“That wasn’t uncommon with Nixon either,” says Dean. “There were times when his top aides Haldeman and Ehrlichman we know from today of having the availability of all his taped conversations, they didn’t carry out everything he requested and often restrained Nixon. That didn’t, however, absolve him of the problems he was confronted with.”
From an ethical perspective, the evidence could not be any clearer: Trump lied, attempted to cover-up those lies as well as attempting – on several occasions – to fire both Sessions and the special counsel.
Now, late Tuesday, word comes that the Office of Special Counsel was so troubled by Attorney General Bill Barr’s 4-page characterization of the special counsel report that Mueller detailed his concerns in a letter addressed to Barr.
As reported by The New York Times (Apr. 30), “The letter adds to the growing evidence of a rift between [Barr and Mueller] and is another sign of the anger among the special counsel’s investigators about Mr. Barr’s characterization of their findings, which allowed Mr. Trump to wrongly claim he had been vindicated.
“It was unclear what specific objections Mr. Mueller raised in his letter, though a Justice Department spokeswoman said on Tuesday evening that he ‘expressed a frustration over the lack of context’ in Mr. Barr’s presentation of his findings on obstruction of justice. …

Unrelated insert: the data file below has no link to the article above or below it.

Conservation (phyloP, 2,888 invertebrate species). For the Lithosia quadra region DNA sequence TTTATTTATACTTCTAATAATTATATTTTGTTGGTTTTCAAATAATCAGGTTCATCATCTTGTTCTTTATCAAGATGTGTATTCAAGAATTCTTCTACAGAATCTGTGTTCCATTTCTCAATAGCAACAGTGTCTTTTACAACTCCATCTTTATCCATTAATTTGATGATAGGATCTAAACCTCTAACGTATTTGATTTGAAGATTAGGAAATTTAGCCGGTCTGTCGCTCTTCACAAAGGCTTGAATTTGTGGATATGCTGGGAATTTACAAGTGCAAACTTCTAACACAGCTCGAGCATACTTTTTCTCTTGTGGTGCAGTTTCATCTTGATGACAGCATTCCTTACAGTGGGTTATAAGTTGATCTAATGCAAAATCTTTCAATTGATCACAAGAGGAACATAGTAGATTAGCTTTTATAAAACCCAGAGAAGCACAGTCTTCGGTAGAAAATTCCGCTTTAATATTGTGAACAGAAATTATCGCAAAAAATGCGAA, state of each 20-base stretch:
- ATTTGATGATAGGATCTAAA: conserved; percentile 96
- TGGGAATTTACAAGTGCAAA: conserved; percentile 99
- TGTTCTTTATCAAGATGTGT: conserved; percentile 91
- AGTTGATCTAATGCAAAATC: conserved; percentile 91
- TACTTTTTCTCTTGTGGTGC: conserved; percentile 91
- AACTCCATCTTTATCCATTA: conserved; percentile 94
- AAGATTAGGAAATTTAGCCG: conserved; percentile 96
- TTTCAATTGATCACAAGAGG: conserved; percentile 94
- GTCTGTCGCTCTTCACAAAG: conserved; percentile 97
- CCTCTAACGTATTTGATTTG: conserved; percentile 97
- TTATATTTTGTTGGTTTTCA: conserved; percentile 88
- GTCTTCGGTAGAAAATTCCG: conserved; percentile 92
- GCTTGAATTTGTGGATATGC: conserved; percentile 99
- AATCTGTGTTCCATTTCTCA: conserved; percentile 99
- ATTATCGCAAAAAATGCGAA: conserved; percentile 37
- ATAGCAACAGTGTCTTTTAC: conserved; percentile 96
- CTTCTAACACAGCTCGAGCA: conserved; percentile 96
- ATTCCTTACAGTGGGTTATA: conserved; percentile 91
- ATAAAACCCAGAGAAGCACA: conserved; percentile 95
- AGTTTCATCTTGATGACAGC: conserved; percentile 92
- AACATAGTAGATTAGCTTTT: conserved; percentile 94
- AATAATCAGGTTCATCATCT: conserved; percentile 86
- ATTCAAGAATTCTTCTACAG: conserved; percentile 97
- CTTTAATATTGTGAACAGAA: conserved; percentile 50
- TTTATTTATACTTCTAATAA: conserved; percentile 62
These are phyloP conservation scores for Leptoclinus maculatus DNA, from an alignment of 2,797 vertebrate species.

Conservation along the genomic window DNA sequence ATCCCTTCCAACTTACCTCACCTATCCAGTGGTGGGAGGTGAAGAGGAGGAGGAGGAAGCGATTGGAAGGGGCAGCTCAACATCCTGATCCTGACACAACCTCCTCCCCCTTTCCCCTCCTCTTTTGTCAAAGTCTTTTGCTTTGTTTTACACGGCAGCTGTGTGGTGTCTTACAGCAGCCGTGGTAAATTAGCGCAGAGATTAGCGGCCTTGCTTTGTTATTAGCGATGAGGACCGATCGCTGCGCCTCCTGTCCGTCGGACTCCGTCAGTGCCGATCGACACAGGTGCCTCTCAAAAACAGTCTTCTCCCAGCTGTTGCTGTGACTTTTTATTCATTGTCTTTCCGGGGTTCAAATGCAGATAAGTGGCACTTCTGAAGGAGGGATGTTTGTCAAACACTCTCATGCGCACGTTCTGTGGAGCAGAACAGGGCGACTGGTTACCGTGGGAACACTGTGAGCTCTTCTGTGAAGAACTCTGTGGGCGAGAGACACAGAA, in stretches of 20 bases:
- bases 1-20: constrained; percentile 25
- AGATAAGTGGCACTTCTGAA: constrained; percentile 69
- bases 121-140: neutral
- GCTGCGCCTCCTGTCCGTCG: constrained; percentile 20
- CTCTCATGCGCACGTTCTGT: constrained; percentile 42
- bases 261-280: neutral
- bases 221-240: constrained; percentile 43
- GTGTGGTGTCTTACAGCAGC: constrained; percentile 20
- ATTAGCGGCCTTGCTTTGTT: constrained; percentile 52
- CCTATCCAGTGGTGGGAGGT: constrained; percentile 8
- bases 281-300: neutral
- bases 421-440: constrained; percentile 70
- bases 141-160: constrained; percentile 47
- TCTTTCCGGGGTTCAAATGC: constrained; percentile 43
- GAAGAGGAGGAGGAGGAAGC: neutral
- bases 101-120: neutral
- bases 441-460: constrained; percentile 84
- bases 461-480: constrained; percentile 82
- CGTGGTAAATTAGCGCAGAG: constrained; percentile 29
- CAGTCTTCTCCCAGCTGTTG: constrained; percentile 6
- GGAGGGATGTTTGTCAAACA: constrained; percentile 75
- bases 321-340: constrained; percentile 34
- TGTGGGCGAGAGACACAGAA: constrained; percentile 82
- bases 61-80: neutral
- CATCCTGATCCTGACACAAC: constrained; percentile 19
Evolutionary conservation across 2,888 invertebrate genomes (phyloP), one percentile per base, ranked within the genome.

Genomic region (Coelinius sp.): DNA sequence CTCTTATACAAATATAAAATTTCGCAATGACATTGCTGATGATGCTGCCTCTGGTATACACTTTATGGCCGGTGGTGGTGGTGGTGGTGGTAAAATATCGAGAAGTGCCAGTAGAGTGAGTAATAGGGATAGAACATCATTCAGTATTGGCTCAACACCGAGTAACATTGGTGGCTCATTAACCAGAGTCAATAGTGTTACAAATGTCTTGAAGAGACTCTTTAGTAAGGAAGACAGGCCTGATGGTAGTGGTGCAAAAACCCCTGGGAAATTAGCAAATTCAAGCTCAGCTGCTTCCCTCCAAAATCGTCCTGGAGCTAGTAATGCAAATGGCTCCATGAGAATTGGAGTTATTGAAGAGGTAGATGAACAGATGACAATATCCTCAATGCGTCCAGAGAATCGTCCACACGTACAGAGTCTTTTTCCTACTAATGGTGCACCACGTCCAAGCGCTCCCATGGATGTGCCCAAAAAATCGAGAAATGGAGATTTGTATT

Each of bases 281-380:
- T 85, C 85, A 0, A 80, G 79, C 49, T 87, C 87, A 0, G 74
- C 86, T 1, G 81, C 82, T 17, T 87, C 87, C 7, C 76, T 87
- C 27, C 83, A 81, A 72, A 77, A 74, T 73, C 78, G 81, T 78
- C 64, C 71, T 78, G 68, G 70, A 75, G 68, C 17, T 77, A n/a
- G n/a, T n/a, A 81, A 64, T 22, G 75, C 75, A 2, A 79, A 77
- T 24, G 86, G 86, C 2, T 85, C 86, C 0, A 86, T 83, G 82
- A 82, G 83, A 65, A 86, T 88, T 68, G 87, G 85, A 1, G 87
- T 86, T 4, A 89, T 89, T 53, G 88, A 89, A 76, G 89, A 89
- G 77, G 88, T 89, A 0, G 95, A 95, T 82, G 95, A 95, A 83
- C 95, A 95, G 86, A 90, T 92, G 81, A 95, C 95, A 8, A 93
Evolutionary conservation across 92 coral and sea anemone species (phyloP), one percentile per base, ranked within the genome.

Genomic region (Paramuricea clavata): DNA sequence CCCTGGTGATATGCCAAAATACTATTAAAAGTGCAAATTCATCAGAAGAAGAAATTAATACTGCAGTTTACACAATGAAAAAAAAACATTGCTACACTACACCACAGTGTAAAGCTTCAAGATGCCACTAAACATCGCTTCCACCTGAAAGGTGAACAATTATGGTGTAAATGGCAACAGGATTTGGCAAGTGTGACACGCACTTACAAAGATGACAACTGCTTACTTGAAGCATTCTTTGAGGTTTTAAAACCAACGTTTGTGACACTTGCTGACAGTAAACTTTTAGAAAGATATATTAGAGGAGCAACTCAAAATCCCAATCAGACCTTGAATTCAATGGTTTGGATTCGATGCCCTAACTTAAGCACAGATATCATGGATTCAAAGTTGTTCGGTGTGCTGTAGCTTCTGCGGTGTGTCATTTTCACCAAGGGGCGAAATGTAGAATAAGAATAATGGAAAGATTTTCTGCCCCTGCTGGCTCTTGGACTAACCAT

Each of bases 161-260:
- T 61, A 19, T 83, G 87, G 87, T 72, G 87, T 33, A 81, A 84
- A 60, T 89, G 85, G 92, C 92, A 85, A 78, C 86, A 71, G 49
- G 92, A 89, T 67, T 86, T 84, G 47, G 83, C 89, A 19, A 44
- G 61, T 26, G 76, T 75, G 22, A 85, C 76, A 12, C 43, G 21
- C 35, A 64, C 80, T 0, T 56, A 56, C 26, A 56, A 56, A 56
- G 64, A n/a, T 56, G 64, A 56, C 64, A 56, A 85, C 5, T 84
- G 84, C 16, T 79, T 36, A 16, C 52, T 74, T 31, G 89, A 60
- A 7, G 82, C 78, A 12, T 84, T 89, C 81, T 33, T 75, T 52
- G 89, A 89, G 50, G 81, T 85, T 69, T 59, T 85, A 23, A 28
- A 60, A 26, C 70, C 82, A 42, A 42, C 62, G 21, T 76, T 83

“The Justice Department received Mr. Mueller’s letter four days after Mr. Barr sent his conclusions to Congress. In response, the attorney general and the special counsel spoke on the phone, and Mr. Mueller laid out his concerns about the initial descriptions of the report. …
“Mr. Barr and senior Justice Department officials,” The Times continues, “were frustrated with how Mr. Mueller ended his investigation and drafted his report, according to the three people.
“They expressed irritation that Mr. Mueller fell short of his assignment by declining to make a decision about whether Mr. Trump broke the law. That left Mr. Barr to clear Mr. Trump without the special counsel’s backing.
“But Mr. Mueller did lay out evidence against the president. After explaining that he had declined to make a prosecutorial judgment, citing as a factor a Justice Department view that sitting presidents cannot be indicted, the special counsel detailed more than a dozen attempts by the president to impede the inquiry. He also left open the door for charges after Mr. Trump leaves office.”
Notwithstanding the attorney general’s “irritation,” Barr clearly misled the public on the report’s conclusions on obstruction, and concluded himself that Trump did not obstruct justice. His decision-making on this point runs contrary to what Mueller states in his report, namely that “Congress Has Power to Protect Congressional, Grand Jury, and Judicial Proceedings Against Corrupt Acts from Any Source.” [Page 176]
Regardless of where you stand on the report, the fact that Mueller’s March 27th letter has been hidden from the public for several weeks creates doubt in the minds of many as to the objectivity of this attorney general: does he work for the president or does he work for the American people?
Despite the political wrangling that is likely to take place, this Congress, regardless of party, needs to muster the moral integrity to step up and provide that check on the executive branch as the Constitution requires.
The only question is, will they?
I’ll return next week after completing political detox.